How we’ve saved 98% in cloud costs by writing our own database

Two Mechanics working on a database

What is the first rule of programming? Maybe something like “do not repeat yourself” or “if it works, don’t touch it”? Or, how about “do not write your own database!”… That’s a good one.

Databases are a nightmare to write, from Atomicity, Consistency, Isolation, and Durability (ACID) requirements to sharding to fault recovery to administration - everything is hard beyond belief.

Fortunately, there are amazing databases out there that have been polished over decades and don’t cost a cent. So why on earth would we be foolish enough to write one from scratch?

Well, here’s the thing…

We are running a cloud platform that tracks tens of thousands of people and vehicles simultaneously. Every location update is stored and can be retrieved via a history API.

The amount of simultaneously connected vehicles and the frequency of their location updates varies widely over time, but having around 13.000 simultaneous connections, each sending around one update a second, is fairly normal.

Our customers use this data in very different ways. Some use cases are very coarse, e.g. when a car rental company wants to show an outline of the route a customer took that day. This sort of requirement could be handled with 30-100 location points for a one hour trip and would allow us to heavily aggregate and compress the location data before storing it.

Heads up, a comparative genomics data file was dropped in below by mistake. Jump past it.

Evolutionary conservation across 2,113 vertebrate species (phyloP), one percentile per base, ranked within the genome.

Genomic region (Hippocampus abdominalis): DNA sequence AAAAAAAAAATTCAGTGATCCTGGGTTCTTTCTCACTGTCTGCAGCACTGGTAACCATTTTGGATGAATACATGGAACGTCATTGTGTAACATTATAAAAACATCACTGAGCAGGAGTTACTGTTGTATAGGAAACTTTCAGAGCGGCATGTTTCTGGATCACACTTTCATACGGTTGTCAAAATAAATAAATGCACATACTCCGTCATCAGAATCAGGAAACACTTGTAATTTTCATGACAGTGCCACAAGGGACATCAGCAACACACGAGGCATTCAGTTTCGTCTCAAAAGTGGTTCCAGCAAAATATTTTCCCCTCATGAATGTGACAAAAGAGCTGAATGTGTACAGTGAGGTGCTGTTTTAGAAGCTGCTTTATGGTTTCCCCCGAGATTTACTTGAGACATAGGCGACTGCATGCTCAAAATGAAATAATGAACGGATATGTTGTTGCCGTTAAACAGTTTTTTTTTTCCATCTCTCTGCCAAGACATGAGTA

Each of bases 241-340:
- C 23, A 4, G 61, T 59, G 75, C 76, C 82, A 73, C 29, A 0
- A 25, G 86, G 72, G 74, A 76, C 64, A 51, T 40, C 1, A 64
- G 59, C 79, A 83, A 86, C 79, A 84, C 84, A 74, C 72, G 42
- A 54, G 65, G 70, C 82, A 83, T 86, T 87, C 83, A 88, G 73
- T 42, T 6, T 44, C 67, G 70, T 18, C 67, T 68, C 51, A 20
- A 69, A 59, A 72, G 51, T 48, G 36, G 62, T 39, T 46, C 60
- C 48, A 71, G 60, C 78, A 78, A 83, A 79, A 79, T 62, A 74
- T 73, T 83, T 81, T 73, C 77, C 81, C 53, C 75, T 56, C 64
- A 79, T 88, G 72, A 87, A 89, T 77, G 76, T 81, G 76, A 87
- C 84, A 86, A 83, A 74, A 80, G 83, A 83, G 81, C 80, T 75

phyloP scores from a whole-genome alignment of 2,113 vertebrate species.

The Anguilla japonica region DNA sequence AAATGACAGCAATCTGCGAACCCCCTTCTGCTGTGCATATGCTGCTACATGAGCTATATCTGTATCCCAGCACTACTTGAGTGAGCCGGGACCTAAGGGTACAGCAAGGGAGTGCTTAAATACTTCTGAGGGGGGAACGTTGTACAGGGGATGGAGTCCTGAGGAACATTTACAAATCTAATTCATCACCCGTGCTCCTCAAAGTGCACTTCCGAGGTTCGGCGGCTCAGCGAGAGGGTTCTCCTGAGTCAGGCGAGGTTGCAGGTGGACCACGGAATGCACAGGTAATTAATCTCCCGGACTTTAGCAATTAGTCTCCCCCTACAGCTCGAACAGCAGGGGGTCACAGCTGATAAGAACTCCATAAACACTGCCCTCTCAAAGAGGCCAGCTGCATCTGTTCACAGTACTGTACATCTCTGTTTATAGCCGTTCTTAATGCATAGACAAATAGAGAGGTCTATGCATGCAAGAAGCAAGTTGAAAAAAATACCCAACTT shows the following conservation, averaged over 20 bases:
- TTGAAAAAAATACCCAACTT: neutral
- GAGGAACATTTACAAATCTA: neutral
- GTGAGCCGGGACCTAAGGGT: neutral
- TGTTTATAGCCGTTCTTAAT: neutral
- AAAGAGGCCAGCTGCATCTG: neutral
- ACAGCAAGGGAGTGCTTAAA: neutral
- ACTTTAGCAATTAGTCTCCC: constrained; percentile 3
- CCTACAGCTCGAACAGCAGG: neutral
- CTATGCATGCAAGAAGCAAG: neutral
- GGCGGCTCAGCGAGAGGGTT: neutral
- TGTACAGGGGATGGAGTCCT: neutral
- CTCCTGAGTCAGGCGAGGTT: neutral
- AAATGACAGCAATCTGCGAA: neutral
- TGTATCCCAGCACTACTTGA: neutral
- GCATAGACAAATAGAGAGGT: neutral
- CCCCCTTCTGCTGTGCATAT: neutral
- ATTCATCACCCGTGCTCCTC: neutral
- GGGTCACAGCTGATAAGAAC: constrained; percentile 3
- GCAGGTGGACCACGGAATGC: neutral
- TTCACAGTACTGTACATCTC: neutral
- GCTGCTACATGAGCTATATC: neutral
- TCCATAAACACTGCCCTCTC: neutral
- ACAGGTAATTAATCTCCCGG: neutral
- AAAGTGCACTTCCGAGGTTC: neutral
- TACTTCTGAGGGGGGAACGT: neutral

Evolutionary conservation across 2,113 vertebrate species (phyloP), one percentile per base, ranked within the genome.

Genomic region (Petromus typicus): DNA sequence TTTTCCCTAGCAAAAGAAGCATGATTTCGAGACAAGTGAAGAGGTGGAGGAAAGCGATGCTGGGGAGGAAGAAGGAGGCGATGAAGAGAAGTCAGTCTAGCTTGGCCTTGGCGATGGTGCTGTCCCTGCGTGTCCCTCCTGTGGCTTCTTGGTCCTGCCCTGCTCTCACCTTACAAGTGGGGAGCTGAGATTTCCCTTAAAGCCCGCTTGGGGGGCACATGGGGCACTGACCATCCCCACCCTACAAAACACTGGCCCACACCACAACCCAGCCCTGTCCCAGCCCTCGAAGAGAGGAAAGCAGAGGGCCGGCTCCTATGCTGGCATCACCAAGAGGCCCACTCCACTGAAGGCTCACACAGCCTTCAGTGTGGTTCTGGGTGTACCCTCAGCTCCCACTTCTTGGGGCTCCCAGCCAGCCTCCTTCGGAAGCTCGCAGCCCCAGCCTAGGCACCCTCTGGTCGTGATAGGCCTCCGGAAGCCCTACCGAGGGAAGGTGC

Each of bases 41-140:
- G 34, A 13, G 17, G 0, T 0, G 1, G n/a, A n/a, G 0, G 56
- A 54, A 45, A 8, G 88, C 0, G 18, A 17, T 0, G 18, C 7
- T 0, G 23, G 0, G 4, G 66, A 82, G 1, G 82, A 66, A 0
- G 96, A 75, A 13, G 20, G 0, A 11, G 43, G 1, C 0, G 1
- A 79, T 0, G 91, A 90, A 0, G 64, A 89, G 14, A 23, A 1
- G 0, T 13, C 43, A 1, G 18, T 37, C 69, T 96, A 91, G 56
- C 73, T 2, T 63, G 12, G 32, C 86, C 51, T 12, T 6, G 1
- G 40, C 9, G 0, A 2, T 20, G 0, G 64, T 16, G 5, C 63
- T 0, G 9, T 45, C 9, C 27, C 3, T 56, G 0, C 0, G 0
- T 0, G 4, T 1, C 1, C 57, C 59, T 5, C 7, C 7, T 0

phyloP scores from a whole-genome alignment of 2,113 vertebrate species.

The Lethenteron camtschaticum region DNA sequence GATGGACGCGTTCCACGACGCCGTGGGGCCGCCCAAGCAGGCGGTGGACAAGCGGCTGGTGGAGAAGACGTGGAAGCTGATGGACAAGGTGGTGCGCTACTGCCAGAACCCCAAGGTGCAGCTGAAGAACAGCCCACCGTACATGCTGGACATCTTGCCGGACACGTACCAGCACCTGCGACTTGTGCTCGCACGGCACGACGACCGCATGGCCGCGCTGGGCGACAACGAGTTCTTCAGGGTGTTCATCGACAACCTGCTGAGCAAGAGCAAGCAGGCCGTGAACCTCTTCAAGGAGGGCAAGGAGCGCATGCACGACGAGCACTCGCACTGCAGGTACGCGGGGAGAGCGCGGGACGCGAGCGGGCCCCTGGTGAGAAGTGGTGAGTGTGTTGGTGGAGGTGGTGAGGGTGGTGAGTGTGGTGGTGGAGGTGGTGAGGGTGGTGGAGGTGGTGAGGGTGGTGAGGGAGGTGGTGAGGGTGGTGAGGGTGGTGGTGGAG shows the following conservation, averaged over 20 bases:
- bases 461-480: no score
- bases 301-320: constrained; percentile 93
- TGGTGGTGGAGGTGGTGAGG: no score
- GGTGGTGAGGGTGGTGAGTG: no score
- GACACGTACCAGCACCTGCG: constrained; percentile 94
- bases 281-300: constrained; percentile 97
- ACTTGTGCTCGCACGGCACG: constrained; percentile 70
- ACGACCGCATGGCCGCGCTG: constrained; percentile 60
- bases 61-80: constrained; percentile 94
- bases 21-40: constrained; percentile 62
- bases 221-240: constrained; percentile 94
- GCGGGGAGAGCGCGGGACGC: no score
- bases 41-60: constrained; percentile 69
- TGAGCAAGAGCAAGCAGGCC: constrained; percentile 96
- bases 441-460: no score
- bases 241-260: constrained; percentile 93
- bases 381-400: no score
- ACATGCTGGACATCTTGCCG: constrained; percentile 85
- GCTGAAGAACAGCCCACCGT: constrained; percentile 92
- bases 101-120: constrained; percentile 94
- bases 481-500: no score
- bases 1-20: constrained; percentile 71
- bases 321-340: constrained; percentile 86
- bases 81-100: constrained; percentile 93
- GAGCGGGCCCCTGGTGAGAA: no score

But there are many other use cases where that’s not an option. Delivery companies that want to be able to replay the exact seconds leading up to an accident. Mines with very precise, on-site location trackers that want to generate reports of which worker stepped into which restricted zone - by as little as half a meter.

So - given that we don’t know upfront what level of granularity each customer will need, we store every single location update. At 13k vehicles that’s 3.5 billion updates per month - and that will only grow from here. So far, we’ve been using AWS Aurora with the PostGIS extension for geospatial data storage. But Aurora costs us upwards of $10k a month already, just for the database alone - and that will only become more expensive in the future.